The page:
Tannoy Precision 8D


5 October 2005

10945/SE/999 001

Brad Watts avails himself of some Precision engineering… and 16 DIP switches.

I’ll confess to being a fan of Tannoy’s ‘dual-concentricity’ since acquiring a traditional vintage set a while back. As most of you would know, a dual-concentric driver incorporates two transducers into the one unit. The low-end portion of the driver consists of the outer cone and the high frequency driver is situated at the centre of that cone. It’s a technique that Tannoy has patented and has been exploiting and honing for decades.

The Precision range, like the mould-breaking elliptical Eclipse system, utilises the traditional dual-concentric driver setup combined with an ultra high frequency high-end driver. (How dare a manufacturer not design a square speaker cabinet!) With the addition of this ‘WideBand’ top-end driver, we effectively end up with a three-way system. How high does this top-end driver fly? 51kHz is the quoted roll-off frequency. Tannoy claims the extra top end of this titanium dome ‘SuperTweeter’ corrects or more accurately reproduces time and phase response at higher frequencies, resulting in enhanced accuracy and (that venerable audio quality) ‘air’. These upper harmonics can stabilise the soundstage. Extreme high frequency content also results in a more defined midrange and low frequency visibility. Dual-concentric Tannoy monitors are renowned for their focused imaging and these monitors deliver just that. I was more than impressed with these monitors’ imaging characteristics but what impressed me further was the extraordinary detail I heard revealed in so many recordings via the Precisions. There is detail extending throughout the entire audio spectrum – all the way through to the very bottom end.

Departures from tradition don’t stop at dog-whistle frequency reproduction. Signal can be administered to a pair of Precision Ds digitally via coaxial S/PDIF. A switch at the rear of the unit alternates between digital input and the analogue XLR/TRS input. Sample rates of 44.1, 48 and 96k are accepted but strangely, there’s no 88.2k option. A second three-way switch selects what part of the digital stream the monitor reproduces, left, right or combined stereo (mono). And a third control activates the 80Hz, 12dB per octave filter.

All that’s relatively simple stuff until you see the array of 16 DIP switches (yes, 16) for optimising the monitors’ frequency response. Here is where the Precisions can be tweaked to fit into the acoustic space they’re placed in. The manual goes into explicit and forensic detail on how and why you’d be inclined to make adjustments to the monitors via these DIP switches, and even goes so far as to supply a nifty little Tannoy screwdriver for the job. These adjustment values are quite comprehensive but the EQ options could become a little overwhelming if you’re not a recently graduated acoustician. Obviously Tannoy was aware of the pitfalls and has supplied its ‘Activ-Assist’ software to, well, assist. This program utilises an optional, Tannoy-supplied microphone and various anechoic room references to set up the equalisation exactly to your room’s requirements. The program actually measures the sound radiation characteristics of the monitor compared with a built-in anechoic room reference and recommends one of over 2000 DIP switch combinations to get the best possible response for the listener in various acoustic conditions.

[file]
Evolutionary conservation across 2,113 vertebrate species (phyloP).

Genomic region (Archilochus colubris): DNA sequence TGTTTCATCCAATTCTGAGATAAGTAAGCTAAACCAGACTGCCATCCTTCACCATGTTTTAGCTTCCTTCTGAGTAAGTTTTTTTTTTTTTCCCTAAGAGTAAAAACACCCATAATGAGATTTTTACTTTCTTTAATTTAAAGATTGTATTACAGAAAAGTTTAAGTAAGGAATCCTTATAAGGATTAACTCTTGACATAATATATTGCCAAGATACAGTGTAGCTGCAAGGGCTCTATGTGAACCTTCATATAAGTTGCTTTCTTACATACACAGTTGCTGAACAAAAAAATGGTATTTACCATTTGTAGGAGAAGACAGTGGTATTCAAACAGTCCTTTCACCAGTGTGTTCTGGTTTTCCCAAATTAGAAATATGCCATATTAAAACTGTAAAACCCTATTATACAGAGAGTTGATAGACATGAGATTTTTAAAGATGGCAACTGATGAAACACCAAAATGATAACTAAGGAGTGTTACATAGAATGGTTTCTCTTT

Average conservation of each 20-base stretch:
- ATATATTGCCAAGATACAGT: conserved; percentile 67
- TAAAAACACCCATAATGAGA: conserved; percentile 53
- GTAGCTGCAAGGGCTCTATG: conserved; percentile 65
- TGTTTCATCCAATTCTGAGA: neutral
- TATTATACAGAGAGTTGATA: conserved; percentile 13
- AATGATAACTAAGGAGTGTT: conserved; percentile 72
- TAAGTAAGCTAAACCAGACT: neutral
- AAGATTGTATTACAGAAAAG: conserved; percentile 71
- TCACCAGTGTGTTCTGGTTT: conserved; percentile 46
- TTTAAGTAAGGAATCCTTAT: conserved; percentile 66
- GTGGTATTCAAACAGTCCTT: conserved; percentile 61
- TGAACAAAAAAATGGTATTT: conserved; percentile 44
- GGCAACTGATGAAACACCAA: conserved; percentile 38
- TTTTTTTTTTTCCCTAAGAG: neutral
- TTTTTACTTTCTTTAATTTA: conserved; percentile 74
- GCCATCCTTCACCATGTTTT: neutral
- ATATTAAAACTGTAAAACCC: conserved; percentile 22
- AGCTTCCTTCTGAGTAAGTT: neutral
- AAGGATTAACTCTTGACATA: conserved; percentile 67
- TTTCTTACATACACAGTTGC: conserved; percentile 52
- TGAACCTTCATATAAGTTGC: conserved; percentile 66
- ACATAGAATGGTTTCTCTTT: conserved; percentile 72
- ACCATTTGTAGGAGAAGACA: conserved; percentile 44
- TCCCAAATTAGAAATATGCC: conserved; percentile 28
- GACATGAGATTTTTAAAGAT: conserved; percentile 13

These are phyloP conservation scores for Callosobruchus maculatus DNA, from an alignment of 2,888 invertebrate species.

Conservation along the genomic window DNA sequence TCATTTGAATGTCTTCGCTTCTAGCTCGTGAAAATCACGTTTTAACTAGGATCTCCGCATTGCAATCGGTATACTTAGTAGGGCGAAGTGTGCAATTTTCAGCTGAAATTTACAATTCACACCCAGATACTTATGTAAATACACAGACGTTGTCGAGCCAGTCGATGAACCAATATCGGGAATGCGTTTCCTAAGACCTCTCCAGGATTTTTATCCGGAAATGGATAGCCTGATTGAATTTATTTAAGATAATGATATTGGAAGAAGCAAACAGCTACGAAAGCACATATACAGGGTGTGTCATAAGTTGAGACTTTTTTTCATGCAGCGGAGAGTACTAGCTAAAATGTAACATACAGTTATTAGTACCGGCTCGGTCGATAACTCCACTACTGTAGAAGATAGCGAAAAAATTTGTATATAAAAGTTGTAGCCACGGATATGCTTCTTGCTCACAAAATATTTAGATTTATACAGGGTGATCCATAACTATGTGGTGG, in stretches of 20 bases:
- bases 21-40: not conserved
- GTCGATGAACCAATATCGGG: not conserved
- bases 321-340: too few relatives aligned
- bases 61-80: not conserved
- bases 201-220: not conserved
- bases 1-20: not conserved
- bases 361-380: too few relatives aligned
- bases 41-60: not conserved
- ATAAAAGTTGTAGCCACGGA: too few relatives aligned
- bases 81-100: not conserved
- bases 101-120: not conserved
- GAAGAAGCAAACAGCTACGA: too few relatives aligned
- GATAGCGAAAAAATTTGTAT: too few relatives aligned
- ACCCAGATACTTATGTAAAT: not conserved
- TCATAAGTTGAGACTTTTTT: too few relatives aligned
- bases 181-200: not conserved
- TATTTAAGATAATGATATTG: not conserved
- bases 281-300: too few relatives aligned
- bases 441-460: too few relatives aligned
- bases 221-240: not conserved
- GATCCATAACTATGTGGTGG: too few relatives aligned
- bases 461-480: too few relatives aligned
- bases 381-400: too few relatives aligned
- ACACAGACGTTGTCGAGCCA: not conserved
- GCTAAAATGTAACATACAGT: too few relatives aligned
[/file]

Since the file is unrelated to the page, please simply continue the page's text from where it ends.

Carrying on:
Power-wise the amplifiers lurking within the tongue and groove-constructed MDF cabinets consist of 120W low and 60W high-end units. Porting is via the rear of the cabinet and each unit weighs in at a hefty 18kg. Frequency response begins at 43Hz and climbs to the previously mentioned, and stratospheric, 51kHz.

As you can surmise, the Precision 8Ds did float my boat, largely because of their incredible accuracy. If super engineering precision is where you’re at, then look no further. Bear in mind the top-end drivers use metal (titanium) transducers – they have a tendency to be a little fatiguing at high volumes, so pay attention to SPL levels and listening time periods. And while the range is competitively priced due to the product’s manufacture in China, you can opt for the smaller Precision 6Ds (sporting a six-inch low frequency driver) and spend even less. Or you can forego the digital options and opt for the passive Precision 6 or Precision 8 models. All very worthy alternatives.

Distributed by
• Syntec International
Phone: 1800 648 628
Email: sales@syntec.com.au
Web: www.syntec.com.au

• Precision 8D: $3,799; Precision 6D: $3,199; Precision 8 (passive): $1,999; Precision 6 (passive): $1,599; Active Assist calibration software: $199.


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